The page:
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County lawmakers table plan on license plate readers in Brentwood, Central Islip

Suffolk County lawmakers have delayed a decision on

Suffolk County lawmakers have delayed a decision on installing video camera license plate scanners in Brentwood and Central Islip. Photo Credit: Newsday/John Paraskevas

Suffolk County legislators have delayed a plan to install nearly 70 license plate readers in Brentwood and Central Islip over concerns about their use, though the county police chief said they would help solve crimes and curb gang activity.

Legislators at the public safety committee meeting Thursday tabled accepting a $1 million state grant for the license plate readers, citing questions about how data would be stored and how effective existing readers have been.

Legis. Samuel Gonzalez and Susan Berland also questioned whether the readers should be spread throughout the county instead of just in Brentwood and Central Islip, now that MS-13 gang-related crime has declined.

“There’s a lot of question marks,” Gonzalez (D-Brentwood) said.

County law enforcement officials first announced a plan to install 50 license plate readers in Brentwood in 2016 after several high-profile murders, including of teen girls Kayla Cuevas and Nisa Mickens in Brentwood. Assemb. Phil Ramos secured a $1 million grant that year from the state Dormitory Authority, and it has taken three years for the grant review process to be nearly completed, officials said.

Police Chief Stuart Cameron said the grant  would afford installing 67 readers in Brentwood and Central Islip — a hamlet he said always was included in the plan — along major routes and areas that previously have had violent crimes. Two other readers would be purchased as spares. They will expedite investigations with the aid of other technology, such as surveillance cameras, and the Real Time Crime Center, Cameron said.

“We could potentially solve the crime or see the suspect fleeing the scene before the officer even arrives on scene,” Cameron said.

The readers would collect the license plate numbers on every car that passes, but not provide other information, such as the owner’s name, except to point out if a car has been stolen, Cameron said. Police officials would have to run plate numbers through separate databases, including the state Department of Motor Vehicles and Lexis Nexis to get information, and could only do so with proper justification while investigating crimes, he said. All plate numbers collected would be stored in a cloud-based system, and purged after a set retention period.

The Brentwood and Central Islip installations would be the largest rollout of fixed license plate readers in the county,  as the majority of existing ones are attached to patrol cars, Cameron said. Even as the county crime rate has hit record lows, the readers are important to prevent a resurgence of gang activity, he said.

"MS-13 is going to try to re-establish territory there," Cameron said. "We'll be much better situated to combat that."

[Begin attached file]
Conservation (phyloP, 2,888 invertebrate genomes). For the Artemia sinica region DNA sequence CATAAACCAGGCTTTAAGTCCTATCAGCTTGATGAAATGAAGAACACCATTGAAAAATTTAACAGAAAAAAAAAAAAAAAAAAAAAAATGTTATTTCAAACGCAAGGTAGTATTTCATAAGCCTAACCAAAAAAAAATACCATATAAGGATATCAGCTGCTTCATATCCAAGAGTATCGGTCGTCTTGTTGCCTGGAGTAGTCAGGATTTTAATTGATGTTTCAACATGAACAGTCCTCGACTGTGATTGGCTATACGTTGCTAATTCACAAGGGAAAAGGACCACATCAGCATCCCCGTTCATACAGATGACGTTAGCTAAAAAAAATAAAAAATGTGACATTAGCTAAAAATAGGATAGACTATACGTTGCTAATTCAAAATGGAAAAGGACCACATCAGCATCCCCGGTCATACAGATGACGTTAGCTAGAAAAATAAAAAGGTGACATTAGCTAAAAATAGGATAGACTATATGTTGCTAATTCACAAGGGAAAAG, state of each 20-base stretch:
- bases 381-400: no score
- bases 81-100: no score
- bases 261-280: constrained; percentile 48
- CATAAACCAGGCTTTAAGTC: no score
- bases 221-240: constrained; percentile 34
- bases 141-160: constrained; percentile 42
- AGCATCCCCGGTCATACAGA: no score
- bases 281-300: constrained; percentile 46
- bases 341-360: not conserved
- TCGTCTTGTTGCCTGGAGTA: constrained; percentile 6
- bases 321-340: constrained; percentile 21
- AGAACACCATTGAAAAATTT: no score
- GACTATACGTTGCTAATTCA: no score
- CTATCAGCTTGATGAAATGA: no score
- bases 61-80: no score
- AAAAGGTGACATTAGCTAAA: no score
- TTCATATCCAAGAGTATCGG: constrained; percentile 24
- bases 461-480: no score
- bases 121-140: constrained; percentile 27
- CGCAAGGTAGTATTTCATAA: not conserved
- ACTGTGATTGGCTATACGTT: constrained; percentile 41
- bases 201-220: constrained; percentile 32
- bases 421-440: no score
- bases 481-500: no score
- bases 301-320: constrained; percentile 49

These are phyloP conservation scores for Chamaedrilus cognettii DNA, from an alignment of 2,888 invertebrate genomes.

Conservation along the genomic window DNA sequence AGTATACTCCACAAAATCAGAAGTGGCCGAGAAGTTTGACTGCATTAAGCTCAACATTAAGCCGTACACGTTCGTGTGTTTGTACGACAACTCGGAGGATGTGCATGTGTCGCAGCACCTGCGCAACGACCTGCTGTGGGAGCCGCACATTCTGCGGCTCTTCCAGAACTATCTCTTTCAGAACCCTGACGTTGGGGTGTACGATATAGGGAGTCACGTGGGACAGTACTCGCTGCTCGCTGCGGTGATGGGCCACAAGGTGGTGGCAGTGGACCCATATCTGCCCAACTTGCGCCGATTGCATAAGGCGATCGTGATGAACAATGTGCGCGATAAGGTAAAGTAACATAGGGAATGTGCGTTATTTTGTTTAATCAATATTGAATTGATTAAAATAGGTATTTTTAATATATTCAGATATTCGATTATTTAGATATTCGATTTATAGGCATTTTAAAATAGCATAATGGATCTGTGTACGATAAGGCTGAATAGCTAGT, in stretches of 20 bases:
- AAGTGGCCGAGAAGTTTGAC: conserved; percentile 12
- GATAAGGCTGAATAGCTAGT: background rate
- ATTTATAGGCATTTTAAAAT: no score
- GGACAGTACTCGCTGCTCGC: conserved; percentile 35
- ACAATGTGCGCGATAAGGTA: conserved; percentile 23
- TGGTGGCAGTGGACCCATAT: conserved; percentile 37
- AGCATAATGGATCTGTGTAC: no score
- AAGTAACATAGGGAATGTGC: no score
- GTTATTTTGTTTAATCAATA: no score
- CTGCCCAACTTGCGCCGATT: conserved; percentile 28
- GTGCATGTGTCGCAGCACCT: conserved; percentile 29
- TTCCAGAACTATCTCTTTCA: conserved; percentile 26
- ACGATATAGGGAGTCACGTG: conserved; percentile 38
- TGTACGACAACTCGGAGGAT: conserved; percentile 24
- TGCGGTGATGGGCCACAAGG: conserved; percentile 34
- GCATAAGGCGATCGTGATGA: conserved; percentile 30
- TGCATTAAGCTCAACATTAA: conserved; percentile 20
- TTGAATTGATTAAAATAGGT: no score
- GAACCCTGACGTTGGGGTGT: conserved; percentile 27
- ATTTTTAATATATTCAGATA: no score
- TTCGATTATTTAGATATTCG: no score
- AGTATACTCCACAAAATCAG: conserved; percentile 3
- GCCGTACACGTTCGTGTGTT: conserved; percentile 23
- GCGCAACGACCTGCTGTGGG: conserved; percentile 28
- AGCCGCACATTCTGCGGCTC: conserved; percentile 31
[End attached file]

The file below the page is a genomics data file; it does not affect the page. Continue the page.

Other police agencies on Long Island have installed the readers, including Hempstead, Glen Cove, Kings Point, Port Washington, Long Beach and Lynbrook. Nassau County police said officials recently approved spending $3.5 million through asset forfeiture funds to install additional readers, but declined to say how many the department has already. In Freeport, officials recently credited the readers, which read 50 million license plates in the last year, with a 54 percent decline in village crime.

Civil liberties advocates long have questioned the use of license plate readers.

Irma Solis, director of the Suffolk County chapter of the New York Civil Liberties Union, said the readers are an "inadequate way to combat gang violence" because they "collect a massive amount of information on every single car on the road" and can be used as a surveillance tool.

"We also have to keep in mind that communities of color are the ones that are disparately impacted by the use of this technology," Solis said. "Without clear restrictions and clear policies and protocols, we could be allowing for a sweep-up of innocent, low-income people of color or immigrants." 

Residents of the hamlets, which have large undocumented immigrant populations, are concerned that the data could be shared with the U.S. Department of Immigration and Customs Enforcement, Gonzalez said.

But the readers will be used solely for criminal investigations, officials said. “We don’t have any plans to use these in any way, shape or form for immigration purposes,” Cameron said.

Ramos said he insisted the police department use "strict protocols" with the readers, including not sharing the information with ICE. He added they will not be used to generate revenue or issue traffic tickets. 

Brentwood community activist Liz Cordero, 56, said the readers are "great" if they are used to solve crimes and keep the community safe, but there is a "fine line" for appropriate uses, she said. The department should engage with the community, including non-English speakers, and give more information.

Cameron said he wants everyone, legislators and residents alike, to be comfortable with the readers before they are installed. 

Kelly Di Massimo, 54, a postal worker from Brentwood, said, "If it makes the community safer, I'm all for it."

"If you have nothing to hide, then you really shouldn’t have a problem with it," she said. 

Installation cannot begin until the legislature approves the grant, which would happen at the earliest at a Sept. 4 full legislature meeting, officials said. The state Dormitory Authority would then pay for the project on a reimbursement basis, once an agreement is finalized.

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